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Sembawang Heritage Trail - Discover The Naval History And Stories Of Sembawang



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Find out how the Sembawang Naval Base influenced the development and history of Sembawang on the National Heritage Board's latest heritage trail. 

Photo Credit: Tony Dyer and Sofea Abdul Rahman

Sembawang, which derived its name from the Mesua ferruginea or the Sembawang tree, has also been home to people from all walks of life – from seafaring villagers who dwelt in kampongs; Asian dockyard workers from Kerala and Hongkong who lived at quarters along Canberra Road; to British naval officers who stayed in black-and-white houses – adding to the area’s rich history and cultural diversity.

Discover Sembawang’s naval history and diverse communities in the National Heritage Board’s (NHB) new Sembawang Heritage Trail. The trail features 31 trail sites and nine heritage trail markers, which invite trail-goers to explore Singapore’s northern coastal town from when it was first mentioned in maps in the early-1800s, to the decades before and after World War II.

Influence Of The Naval Base

Sembawang was developed into an important naval facility for Britain’s Far East Fleet during the pre- and post- World War II decades. Many landmarks of the former naval base still exist today. The following are highlights from the trail. 

Beaulieu House

Photo Credits: National Heritage Board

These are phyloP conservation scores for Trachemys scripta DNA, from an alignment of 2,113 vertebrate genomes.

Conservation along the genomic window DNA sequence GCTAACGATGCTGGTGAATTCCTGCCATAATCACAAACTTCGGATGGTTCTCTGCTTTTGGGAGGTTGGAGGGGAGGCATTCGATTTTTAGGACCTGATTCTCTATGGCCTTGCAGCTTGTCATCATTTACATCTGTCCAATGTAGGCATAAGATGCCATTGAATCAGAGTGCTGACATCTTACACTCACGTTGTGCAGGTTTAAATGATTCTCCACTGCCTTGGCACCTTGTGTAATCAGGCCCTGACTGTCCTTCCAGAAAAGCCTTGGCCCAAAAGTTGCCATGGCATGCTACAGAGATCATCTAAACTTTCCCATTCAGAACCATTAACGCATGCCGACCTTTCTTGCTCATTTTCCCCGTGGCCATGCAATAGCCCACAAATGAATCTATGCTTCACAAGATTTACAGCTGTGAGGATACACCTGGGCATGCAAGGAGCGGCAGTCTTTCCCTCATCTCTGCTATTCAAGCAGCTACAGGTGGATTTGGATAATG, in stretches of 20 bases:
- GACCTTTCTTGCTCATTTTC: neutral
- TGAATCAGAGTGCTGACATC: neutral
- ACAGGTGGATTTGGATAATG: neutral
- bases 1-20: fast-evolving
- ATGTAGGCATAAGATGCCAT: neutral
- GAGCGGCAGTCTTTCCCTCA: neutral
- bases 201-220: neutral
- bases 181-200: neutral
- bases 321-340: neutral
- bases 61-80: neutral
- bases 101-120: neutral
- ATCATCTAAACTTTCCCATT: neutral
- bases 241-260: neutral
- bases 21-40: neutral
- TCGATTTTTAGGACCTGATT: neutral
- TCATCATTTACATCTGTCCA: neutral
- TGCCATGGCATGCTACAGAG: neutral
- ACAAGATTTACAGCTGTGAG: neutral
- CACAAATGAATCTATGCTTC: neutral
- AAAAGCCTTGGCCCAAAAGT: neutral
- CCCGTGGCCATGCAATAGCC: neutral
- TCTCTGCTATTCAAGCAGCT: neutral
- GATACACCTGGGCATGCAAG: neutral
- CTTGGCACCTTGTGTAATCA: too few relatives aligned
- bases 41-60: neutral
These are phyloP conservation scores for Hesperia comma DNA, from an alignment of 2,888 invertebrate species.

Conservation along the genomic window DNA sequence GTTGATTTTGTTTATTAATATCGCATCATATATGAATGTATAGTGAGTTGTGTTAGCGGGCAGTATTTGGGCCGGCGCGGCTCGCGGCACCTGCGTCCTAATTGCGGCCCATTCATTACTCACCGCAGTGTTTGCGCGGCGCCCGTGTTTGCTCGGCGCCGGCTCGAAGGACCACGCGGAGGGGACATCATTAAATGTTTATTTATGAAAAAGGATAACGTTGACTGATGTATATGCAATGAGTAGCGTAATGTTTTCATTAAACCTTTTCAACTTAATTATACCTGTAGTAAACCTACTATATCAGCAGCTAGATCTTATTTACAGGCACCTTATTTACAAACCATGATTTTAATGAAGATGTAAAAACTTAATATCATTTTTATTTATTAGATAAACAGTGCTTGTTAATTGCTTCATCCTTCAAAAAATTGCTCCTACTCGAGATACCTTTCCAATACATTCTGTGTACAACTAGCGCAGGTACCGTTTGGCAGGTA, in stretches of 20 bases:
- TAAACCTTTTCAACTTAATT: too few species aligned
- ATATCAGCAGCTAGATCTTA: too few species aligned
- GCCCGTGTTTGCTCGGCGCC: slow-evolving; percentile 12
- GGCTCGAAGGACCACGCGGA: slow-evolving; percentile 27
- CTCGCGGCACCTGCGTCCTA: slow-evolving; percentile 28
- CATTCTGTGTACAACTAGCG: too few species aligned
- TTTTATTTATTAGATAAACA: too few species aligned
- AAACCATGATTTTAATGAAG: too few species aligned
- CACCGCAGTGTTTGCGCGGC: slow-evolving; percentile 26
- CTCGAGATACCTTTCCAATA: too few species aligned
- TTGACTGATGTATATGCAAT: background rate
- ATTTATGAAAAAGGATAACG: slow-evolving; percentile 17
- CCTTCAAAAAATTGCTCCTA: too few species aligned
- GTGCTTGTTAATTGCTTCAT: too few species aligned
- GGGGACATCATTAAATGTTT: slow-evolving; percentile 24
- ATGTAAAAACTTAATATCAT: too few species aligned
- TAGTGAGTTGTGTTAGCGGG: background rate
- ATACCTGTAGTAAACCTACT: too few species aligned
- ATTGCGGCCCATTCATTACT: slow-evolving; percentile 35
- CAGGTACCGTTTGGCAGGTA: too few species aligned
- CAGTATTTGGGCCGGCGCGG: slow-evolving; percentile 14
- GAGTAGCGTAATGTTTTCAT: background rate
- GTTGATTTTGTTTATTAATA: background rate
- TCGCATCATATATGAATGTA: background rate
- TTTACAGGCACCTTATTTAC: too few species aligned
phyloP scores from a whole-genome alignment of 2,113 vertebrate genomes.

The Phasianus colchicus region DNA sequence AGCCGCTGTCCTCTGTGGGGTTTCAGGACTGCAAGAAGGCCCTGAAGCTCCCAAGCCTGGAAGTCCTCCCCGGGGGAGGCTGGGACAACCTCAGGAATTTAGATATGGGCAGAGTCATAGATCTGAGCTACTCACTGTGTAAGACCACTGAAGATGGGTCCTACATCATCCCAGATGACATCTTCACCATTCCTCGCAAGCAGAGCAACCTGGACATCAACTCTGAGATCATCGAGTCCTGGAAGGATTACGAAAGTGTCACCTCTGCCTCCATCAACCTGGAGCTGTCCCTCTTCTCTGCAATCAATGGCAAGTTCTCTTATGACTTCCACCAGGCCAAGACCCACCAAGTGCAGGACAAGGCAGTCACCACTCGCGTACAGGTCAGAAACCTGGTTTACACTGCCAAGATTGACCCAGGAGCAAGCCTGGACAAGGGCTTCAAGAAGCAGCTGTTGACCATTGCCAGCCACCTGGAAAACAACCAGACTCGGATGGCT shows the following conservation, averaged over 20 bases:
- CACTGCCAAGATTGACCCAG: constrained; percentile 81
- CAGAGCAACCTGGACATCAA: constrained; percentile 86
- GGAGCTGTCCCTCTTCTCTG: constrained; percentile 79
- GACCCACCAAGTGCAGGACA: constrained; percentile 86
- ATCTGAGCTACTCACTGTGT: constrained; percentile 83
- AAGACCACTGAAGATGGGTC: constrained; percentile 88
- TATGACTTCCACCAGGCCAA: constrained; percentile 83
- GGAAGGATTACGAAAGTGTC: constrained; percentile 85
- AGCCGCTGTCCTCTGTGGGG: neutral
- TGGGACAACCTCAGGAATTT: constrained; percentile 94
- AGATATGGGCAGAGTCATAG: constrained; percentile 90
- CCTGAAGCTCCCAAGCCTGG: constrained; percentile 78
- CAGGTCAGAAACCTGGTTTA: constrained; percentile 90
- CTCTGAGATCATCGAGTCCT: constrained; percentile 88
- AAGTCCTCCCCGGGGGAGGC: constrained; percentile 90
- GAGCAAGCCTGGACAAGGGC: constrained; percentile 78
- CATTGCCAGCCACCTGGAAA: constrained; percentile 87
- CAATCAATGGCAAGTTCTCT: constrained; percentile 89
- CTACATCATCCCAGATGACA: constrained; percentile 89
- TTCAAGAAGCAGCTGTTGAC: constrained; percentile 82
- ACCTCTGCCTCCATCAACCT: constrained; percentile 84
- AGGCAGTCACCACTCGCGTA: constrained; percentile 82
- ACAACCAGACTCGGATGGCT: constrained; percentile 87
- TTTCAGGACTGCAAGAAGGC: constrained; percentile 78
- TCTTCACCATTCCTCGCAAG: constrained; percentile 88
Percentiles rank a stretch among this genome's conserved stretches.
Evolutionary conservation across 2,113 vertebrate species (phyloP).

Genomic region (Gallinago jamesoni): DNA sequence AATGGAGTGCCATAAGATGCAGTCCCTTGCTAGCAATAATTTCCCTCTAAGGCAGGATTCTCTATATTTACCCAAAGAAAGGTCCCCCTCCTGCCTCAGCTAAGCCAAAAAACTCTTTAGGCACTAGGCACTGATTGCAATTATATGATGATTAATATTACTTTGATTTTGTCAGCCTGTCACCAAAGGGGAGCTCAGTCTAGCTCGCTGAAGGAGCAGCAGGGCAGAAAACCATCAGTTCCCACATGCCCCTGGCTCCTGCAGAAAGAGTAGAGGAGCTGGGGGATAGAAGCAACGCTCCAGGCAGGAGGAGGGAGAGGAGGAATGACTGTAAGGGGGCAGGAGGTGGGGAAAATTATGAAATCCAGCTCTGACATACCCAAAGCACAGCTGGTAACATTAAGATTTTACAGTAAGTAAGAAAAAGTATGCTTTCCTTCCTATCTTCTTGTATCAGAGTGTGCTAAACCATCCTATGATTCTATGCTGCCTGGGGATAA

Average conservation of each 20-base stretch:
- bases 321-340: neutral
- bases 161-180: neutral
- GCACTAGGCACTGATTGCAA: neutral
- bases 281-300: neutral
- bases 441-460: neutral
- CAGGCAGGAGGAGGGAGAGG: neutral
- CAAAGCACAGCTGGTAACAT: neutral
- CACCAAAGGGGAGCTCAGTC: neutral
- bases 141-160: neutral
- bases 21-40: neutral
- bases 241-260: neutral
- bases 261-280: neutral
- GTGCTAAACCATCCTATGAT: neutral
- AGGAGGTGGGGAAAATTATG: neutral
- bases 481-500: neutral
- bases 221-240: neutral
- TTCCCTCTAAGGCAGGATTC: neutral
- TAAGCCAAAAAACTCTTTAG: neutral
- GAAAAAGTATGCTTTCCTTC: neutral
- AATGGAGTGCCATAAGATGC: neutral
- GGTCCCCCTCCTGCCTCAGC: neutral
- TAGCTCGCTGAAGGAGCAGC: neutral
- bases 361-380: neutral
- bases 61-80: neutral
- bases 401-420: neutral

Beaulieu House was built in the 1910s by businessman Joseph Brooke David, when it was first used as a holiday retreat. It was later taken over by the British navy and served as a home to several military officials, before becoming the residence of the Chief-of-Staff of the Far East Fleet in the 1960s.

Today, it is a restaurant that sits within the Sembawang Park, where a unique Battleship Playground also in the vicinity. 

Former Admiralty House

Photo Credits: National Heritage Board

Gazetted as a National Monument in 2002, the Former Admiralty House constructed between 1939 and 1940 by the British Royal Navy. It was built to house the most senior officer at the former Sembawang Naval Base, and was originally known as Navy House or Canberra House. 

The monument will be part of an integrated community hub for Sembawang called Bukit Canberra.

Sembawang Shipyard / Sembcorp Marine Admiralty Yard

Photo Credits: National Heritage Board

In 1967, Britain announced that it would withdraw its military forces from Singapore by the mid-1970s. As part of this process, the naval base’s dockyard was transferred to the Singapore government in 1968.The government established a new company, Sembawang Shipyard, to operate the dockyard as a commercial enterprise, and this way renamed Sembcorp Marine Admiralty Yard in 2015.

Influence Of The People

Photo Credits: (top) Tony Dyer and Sofea Abdul Rahman, (bottom) National Heritage Board

The trail also tells the stories of the many communities who settled in the area through the decades, including its earliest known inhabitants – the Orang Seletar; planters and boatmen who grew gambier and ferried passengers and goods; villagers of coastal kampongs like Kampong Tanjong Irau, Kampong Tengah and Kampong Wak Hassan; as well as the British naval officers and dockyard workers from Singapore, Malaya, India and Hong Kong.

The different cultures and communities resulted in the establishment of schools, associations and religious institutions. 

Holy Tree Sri Balasubramaniar Temple

Photo Credit: Loh Koah Fong

The temple traces its origins to 1962, when P. Karuppiah, a dockyard worker, dreamt of Lord Murugan and a golden cobra under an elantha (jujube) tree. He then found the tree of his dream near Canberra Road and set up an altar
beneath it. Hindu dockyard workers began to pray at the altar and later built a wooden shed to house the shrine.